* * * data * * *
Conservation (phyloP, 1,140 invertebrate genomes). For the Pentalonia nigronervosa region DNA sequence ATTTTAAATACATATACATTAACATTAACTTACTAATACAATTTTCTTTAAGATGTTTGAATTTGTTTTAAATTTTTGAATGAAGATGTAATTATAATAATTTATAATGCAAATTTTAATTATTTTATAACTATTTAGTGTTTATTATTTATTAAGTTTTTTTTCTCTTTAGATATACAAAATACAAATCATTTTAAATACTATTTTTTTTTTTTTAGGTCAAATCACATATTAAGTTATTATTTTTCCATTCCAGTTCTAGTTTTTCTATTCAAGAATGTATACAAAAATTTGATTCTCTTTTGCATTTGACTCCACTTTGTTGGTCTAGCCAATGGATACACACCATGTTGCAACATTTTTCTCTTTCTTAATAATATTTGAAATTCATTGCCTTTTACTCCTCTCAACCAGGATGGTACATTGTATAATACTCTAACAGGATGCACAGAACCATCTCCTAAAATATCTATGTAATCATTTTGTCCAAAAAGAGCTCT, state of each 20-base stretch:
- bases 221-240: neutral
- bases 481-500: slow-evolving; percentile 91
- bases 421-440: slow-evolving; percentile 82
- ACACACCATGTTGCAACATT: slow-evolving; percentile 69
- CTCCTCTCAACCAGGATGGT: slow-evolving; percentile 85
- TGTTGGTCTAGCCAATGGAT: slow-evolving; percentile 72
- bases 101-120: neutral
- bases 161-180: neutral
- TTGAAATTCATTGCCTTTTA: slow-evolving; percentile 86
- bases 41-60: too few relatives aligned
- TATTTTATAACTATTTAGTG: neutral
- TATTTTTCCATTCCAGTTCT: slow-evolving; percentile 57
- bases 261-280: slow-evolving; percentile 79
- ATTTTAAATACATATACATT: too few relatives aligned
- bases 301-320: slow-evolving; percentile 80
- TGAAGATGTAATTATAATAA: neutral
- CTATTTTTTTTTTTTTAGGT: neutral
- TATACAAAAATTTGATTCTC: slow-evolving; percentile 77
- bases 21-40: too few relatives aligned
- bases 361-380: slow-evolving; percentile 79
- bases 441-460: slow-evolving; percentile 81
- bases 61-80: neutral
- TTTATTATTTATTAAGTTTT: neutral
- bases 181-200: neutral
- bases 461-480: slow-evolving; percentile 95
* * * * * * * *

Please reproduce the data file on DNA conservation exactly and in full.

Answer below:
Conservation (phyloP, 1,140 invertebrate genomes). For the Pentalonia nigronervosa region DNA sequence ATTTTAAATACATATACATTAACATTAACTTACTAATACAATTTTCTTTAAGATGTTTGAATTTGTTTTAAATTTTTGAATGAAGATGTAATTATAATAATTTATAATGCAAATTTTAATTATTTTATAACTATTTAGTGTTTATTATTTATTAAGTTTTTTTTCTCTTTAGATATACAAAATACAAATCATTTTAAATACTATTTTTTTTTTTTTAGGTCAAATCACATATTAAGTTATTATTTTTCCATTCCAGTTCTAGTTTTTCTATTCAAGAATGTATACAAAAATTTGATTCTCTTTTGCATTTGACTCCACTTTGTTGGTCTAGCCAATGGATACACACCATGTTGCAACATTTTTCTCTTTCTTAATAATATTTGAAATTCATTGCCTTTTACTCCTCTCAACCAGGATGGTACATTGTATAATACTCTAACAGGATGCACAGAACCATCTCCTAAAATATCTATGTAATCATTTTGTCCAAAAAGAGCTCT, state of each 20-base stretch:
- bases 221-240: neutral
- bases 481-500: slow-evolving; percentile 91
- bases 421-440: slow-evolving; percentile 82
- ACACACCATGTTGCAACATT: slow-evolving; percentile 69
- CTCCTCTCAACCAGGATGGT: slow-evolving; percentile 85
- TGTTGGTCTAGCCAATGGAT: slow-evolving; percentile 72
- bases 101-120: neutral
- bases 161-180: neutral
- TTGAAATTCATTGCCTTTTA: slow-evolving; percentile 86
- bases 41-60: too few relatives aligned
- TATTTTATAACTATTTAGTG: neutral
- TATTTTTCCATTCCAGTTCT: slow-evolving; percentile 57
- bases 261-280: slow-evolving; percentile 79
- ATTTTAAATACATATACATT: too few relatives aligned
- bases 301-320: slow-evolving; percentile 80
- TGAAGATGTAATTATAATAA: neutral
- CTATTTTTTTTTTTTTAGGT: neutral
- TATACAAAAATTTGATTCTC: slow-evolving; percentile 77
- bases 21-40: too few relatives aligned
- bases 361-380: slow-evolving; percentile 79
- bases 441-460: slow-evolving; percentile 81
- bases 61-80: neutral
- TTTATTATTTATTAAGTTTT: neutral
- bases 181-200: neutral
- bases 461-480: slow-evolving; percentile 95